By Jack Russell
Maine citizens will caucus on March 5 and 6 to consider the Republican and Democratic candidates for president. We gather in lively times for both parties. Republicans roil through a rude race that may rend their party beyond repair. Democrats debate with ardor how to define, defend and deepen the Obama legacy. These contests froth up the best political TV since Watergate.
Opportune cynics whose religious wardrobe, money and free-market myths have been a rising influence in the Republican Party since before the “Reagan Revolution” are ascendant – but their long steady stream of waste-messaging has formed some currents they cannot now control.
The candidates atop polls of Republican primary voters define the challenge. Trump’s dog-whistle nationalism calls out to the racist residuum of an alienated white working class stressed for a generation and the middle-class nativist flank of the Tea Party. “The Donald” dribbles in just enough safety-net status quo to pitch populist to the gullible.
Sen. Ted Cruz, a more disciplined whistler, may ride his evangelical and reactionary right constituencies to the Cleveland convention, where frantic keepers of the Republican Party would decide if he is a Cruz they can bear.
Bubble Boy Sen. Marco Rubio will rise in the polls inflated by Right Establishment huff-and-puff now that the wheels are off the Jeb Bush-wagon. But both The Donald and Unbearable Cruz have flush piggy banks that buy them rights to mud-wallow all the way to the convention.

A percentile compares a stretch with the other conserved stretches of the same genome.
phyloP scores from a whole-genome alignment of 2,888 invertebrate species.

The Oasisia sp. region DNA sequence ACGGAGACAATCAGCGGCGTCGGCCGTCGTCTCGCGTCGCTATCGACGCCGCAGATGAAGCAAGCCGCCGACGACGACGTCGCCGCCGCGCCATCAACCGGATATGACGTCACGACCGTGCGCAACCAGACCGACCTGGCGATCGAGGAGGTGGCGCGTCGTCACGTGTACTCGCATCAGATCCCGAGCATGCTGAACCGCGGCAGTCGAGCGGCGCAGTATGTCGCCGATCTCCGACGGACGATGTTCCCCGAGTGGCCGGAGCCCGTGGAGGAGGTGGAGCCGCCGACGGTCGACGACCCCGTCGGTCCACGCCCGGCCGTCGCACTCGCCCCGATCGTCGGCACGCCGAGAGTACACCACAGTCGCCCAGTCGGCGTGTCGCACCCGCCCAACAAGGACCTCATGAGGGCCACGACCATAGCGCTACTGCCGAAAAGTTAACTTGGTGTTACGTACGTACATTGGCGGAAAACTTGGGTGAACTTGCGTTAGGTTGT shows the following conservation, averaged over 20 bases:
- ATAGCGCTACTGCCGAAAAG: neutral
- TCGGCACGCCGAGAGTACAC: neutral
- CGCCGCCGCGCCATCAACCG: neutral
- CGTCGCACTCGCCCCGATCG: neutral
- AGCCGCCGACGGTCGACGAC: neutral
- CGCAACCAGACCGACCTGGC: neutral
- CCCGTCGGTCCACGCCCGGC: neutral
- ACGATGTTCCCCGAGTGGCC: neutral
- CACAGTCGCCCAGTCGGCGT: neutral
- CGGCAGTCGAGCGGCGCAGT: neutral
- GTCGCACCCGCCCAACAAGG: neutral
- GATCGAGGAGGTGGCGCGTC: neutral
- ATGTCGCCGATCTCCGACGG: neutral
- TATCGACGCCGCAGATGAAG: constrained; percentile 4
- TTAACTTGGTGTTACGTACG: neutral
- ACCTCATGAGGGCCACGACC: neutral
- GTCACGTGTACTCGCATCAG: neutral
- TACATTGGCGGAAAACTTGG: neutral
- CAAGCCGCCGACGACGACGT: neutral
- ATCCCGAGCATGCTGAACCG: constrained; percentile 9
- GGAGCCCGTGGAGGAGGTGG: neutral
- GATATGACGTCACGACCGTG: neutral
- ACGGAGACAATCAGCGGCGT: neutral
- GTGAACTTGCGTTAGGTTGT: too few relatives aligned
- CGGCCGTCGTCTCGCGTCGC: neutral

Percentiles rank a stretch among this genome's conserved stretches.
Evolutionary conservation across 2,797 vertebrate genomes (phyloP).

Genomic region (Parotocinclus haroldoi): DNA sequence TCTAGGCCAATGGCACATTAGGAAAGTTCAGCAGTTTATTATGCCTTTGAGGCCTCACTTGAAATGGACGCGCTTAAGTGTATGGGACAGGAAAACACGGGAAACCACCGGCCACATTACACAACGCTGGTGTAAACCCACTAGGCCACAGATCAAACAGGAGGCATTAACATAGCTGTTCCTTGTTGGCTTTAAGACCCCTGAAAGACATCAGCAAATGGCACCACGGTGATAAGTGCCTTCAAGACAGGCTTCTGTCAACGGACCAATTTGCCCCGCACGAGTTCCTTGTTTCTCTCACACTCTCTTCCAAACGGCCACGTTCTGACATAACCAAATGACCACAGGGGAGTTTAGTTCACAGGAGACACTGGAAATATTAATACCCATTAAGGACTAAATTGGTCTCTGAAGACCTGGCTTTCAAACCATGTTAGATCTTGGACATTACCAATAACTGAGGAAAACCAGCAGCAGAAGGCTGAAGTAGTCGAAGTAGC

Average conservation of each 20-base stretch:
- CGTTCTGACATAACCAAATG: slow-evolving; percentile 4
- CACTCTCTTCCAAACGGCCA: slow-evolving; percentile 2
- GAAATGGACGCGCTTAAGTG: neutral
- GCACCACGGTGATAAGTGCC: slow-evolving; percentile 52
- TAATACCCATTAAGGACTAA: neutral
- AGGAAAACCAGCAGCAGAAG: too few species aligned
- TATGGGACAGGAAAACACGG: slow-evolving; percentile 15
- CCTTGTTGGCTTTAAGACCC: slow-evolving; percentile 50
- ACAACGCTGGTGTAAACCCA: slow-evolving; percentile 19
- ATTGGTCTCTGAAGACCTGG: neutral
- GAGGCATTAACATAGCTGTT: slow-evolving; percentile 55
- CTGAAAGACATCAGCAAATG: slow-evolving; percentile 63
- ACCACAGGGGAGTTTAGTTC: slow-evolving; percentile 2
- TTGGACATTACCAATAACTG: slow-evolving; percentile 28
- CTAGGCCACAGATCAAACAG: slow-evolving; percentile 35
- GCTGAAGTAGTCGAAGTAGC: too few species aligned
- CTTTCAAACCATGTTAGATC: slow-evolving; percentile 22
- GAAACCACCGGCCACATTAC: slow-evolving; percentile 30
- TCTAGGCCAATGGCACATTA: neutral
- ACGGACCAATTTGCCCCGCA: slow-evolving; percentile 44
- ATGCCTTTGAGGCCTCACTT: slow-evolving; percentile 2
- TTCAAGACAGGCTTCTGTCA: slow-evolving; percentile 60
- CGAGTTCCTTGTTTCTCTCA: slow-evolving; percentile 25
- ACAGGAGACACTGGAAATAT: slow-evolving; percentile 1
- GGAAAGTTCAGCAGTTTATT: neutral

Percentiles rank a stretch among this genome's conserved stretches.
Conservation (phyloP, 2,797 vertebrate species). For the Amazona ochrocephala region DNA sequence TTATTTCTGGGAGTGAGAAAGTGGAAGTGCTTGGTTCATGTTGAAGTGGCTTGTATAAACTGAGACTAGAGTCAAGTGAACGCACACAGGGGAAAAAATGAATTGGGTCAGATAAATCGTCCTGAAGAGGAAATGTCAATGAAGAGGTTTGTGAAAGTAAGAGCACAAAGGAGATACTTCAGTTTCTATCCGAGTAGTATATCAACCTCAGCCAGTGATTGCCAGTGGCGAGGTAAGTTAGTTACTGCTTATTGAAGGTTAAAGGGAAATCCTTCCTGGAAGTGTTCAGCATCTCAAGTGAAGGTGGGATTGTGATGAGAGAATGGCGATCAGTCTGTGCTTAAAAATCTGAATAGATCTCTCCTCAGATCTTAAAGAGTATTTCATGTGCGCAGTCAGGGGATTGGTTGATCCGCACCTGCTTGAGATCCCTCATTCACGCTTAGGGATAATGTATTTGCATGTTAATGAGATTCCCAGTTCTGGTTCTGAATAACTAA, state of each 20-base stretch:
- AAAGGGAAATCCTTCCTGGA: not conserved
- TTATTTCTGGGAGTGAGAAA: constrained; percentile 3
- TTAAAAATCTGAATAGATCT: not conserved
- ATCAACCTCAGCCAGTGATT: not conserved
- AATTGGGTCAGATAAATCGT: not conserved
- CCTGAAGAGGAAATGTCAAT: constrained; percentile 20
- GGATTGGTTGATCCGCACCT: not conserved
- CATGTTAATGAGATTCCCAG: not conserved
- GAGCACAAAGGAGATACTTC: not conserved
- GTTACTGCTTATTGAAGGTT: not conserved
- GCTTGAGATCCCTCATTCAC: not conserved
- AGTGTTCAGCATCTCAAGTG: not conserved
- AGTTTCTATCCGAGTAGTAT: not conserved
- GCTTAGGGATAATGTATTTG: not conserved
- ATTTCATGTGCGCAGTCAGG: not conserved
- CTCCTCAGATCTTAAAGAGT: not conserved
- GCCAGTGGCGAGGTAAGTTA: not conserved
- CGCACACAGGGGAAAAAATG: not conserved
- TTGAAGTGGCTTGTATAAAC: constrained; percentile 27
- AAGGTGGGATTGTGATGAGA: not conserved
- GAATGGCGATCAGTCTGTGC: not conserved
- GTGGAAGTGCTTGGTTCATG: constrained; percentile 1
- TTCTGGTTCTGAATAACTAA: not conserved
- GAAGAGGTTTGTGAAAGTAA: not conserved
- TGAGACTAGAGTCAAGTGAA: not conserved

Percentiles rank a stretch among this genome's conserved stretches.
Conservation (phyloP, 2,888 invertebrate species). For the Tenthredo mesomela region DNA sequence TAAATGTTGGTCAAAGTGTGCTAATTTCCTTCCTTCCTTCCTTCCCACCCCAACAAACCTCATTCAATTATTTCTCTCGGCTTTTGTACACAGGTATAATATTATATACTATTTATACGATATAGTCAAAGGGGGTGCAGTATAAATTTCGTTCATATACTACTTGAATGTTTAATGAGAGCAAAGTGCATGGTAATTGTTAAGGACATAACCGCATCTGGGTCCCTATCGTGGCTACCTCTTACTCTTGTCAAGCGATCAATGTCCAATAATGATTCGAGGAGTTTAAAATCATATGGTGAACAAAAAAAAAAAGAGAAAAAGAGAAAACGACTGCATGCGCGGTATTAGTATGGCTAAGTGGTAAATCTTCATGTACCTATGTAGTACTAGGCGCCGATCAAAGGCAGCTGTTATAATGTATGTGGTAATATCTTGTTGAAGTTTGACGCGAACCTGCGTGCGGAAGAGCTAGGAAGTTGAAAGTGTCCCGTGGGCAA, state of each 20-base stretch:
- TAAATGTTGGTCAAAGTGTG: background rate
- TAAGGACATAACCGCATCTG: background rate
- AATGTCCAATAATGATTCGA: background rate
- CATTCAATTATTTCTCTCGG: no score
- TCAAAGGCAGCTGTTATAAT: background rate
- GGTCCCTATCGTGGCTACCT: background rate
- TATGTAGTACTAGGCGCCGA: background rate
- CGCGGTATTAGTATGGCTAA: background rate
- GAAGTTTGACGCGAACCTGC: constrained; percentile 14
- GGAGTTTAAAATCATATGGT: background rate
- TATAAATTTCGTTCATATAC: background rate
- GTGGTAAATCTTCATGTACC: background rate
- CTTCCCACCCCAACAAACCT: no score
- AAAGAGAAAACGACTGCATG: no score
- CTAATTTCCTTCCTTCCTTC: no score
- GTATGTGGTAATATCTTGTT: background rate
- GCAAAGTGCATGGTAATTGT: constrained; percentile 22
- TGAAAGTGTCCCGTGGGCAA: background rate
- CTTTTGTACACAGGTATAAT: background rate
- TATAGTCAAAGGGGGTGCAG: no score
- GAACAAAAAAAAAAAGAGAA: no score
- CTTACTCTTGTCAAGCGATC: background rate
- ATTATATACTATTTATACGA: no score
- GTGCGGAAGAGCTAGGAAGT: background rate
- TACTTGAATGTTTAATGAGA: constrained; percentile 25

On the Democratic side, the TV is less entertaining, but the contest more consequential. Many Hillary Clintonistas see Sen. Bernie Sanders as a promise-all penny-piper playing a few program notes with no plan to pay for what he proposes. Clinton, to her credit, has been less harsh in her critique, but her loyal long-knives came out post-New Hampshire.
Many who are “feeling the Bern” brand Clinton as a spent voice irrelevant to an America whose working majority has had no share in the new wealth they have created. Sanders, to his credit, has shown sincere respect for Clinton and admonished his supporters to rally for the eventual winner, him or her.
Both major political parties are rapidly realigning. One marches right. Ever since the civil rights movement and legislation of the Johnson-King years opened Dixie to Nixon’s southern strategy, the party of Lincoln has moved right, riding the Reagan-Bush presidencies toward Karl Rove’s illusive vision of a permanent Republican majority based on military fiat abroad, a free-market hymnal at home and sun belt solidarity against a rising racial tide.
In 2009, Republican revanchists rolled into adamant opposition to the Obama presidency, rehearsed a revival with their Tea Party reveille in 2010 and now presume their return to full power in 2016 through mobilization of the nascent right-center silent majority they know is there. But does this majority exist? Could Republicans muster a winning right-center electoral coalition? One bridged by callow Rubio? Led by The Donald? Bearing Cruz?
During these same decades, the Democratic Party wrecked the Great Society on the lee shore of Vietnam, drifted disoriented through the erosion of the New Deal coalition during the Reagan ascendancy, and then followed “Slick Willie” Bill Clinton through two terms of Third Way triangulation that sacrificed the poor, jailed black youth, trashed trade protections and cut financial regulations as the party of FDR slithered to the center.
But with the turn of the century and the supreme apostasy of Bush v. Gore, Democrats turned leftward. Appalled by Iraq, the American people gave them congressional control again in “Shrub’s” second term. Financial collapse, Great Recession and the arc of a brighter American rainbow brought forth Barack Obama, who achieved commendable progress against implacable Republican opposition – economic recovery, broadened health care, some Wall Street regulation, a constrained Iran and the Paris accord.